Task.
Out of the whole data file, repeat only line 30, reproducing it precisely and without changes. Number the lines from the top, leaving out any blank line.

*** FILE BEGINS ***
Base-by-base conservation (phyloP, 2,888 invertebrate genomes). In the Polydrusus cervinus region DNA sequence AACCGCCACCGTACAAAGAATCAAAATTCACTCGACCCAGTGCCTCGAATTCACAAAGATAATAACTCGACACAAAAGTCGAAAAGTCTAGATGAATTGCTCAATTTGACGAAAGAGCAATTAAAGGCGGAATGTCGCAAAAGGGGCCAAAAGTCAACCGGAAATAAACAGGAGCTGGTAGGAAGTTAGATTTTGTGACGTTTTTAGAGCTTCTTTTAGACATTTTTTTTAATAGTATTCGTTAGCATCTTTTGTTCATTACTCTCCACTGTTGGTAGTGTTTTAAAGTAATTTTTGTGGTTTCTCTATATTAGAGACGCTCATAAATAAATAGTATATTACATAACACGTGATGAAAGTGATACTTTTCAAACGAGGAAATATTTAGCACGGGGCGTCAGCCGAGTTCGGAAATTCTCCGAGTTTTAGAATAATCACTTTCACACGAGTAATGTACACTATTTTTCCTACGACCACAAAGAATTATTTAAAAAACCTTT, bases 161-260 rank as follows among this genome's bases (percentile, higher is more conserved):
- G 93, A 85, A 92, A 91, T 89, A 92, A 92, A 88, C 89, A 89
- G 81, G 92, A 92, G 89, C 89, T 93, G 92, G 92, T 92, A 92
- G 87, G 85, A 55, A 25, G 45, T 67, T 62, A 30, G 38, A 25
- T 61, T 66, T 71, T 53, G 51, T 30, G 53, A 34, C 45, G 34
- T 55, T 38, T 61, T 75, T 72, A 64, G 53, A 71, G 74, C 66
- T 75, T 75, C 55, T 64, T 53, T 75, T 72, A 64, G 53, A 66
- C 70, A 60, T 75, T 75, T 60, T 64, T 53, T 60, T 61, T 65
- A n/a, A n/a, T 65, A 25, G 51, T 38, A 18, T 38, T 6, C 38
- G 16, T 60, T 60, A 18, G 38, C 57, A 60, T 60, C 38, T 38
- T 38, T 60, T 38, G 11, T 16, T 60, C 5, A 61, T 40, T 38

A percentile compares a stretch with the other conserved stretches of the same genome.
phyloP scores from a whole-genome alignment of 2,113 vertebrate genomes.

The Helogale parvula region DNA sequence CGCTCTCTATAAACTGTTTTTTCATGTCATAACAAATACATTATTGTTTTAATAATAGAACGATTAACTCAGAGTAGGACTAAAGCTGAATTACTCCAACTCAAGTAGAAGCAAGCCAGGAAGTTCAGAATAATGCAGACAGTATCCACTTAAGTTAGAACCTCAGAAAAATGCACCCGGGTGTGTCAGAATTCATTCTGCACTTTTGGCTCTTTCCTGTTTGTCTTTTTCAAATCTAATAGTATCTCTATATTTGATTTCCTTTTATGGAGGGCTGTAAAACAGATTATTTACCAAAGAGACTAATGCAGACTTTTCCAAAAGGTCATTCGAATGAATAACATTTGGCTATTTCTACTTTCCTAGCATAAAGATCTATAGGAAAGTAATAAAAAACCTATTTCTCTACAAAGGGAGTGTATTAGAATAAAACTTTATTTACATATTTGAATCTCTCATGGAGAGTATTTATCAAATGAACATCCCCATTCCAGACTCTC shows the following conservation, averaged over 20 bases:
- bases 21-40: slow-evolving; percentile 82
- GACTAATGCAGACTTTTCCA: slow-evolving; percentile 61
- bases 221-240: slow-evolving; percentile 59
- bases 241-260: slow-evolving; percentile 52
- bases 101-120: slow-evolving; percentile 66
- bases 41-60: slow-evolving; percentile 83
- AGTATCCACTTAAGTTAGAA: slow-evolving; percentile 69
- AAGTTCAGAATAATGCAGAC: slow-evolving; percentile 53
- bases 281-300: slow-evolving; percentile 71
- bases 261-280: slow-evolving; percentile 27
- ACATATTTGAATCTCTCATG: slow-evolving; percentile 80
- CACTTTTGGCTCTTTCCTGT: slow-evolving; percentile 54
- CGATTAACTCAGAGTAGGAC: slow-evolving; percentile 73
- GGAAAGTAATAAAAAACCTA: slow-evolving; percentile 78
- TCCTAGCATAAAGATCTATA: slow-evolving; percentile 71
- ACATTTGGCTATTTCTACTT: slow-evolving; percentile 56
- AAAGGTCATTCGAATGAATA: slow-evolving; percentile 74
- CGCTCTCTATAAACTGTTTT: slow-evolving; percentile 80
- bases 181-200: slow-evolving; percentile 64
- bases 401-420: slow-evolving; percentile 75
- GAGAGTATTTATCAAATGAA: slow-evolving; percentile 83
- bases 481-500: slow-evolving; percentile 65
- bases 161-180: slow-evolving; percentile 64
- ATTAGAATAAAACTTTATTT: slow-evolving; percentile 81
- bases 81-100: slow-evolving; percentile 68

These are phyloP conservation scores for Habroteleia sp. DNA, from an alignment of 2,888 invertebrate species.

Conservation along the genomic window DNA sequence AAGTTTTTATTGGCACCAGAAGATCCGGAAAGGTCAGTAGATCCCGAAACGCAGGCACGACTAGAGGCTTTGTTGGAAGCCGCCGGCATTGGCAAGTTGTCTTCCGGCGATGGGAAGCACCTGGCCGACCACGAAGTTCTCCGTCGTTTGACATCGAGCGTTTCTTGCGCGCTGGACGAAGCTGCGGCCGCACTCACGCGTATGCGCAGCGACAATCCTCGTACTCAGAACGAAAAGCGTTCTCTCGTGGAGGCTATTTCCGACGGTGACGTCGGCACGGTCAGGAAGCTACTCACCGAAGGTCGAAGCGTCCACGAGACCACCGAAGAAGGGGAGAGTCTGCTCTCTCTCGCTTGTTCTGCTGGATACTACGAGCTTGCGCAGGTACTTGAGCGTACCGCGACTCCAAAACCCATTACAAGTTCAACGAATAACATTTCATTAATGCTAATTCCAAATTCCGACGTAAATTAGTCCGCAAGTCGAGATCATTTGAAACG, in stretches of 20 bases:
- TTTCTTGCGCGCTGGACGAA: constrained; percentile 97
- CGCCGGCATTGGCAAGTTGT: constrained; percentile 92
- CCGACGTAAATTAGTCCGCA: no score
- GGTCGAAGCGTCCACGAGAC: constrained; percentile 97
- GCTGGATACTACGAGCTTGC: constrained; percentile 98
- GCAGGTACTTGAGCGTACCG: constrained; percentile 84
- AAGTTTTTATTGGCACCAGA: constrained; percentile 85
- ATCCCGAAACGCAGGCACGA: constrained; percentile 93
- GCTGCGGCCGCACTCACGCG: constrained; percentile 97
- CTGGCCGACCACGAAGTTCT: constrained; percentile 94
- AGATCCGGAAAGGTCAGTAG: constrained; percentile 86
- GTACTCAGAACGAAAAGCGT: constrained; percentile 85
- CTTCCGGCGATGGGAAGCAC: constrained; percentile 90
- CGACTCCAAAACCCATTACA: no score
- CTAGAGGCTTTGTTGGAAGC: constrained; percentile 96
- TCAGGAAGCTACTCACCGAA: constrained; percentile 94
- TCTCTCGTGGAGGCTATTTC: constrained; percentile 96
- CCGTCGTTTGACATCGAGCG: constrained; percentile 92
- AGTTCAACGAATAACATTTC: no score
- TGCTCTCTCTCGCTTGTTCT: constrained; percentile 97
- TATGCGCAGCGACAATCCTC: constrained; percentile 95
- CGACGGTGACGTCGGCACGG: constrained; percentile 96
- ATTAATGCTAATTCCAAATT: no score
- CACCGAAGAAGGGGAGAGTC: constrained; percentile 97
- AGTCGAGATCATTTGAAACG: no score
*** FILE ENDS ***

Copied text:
- ACATTTGGCTATTTCTACTT: slow-evolving; percentile 56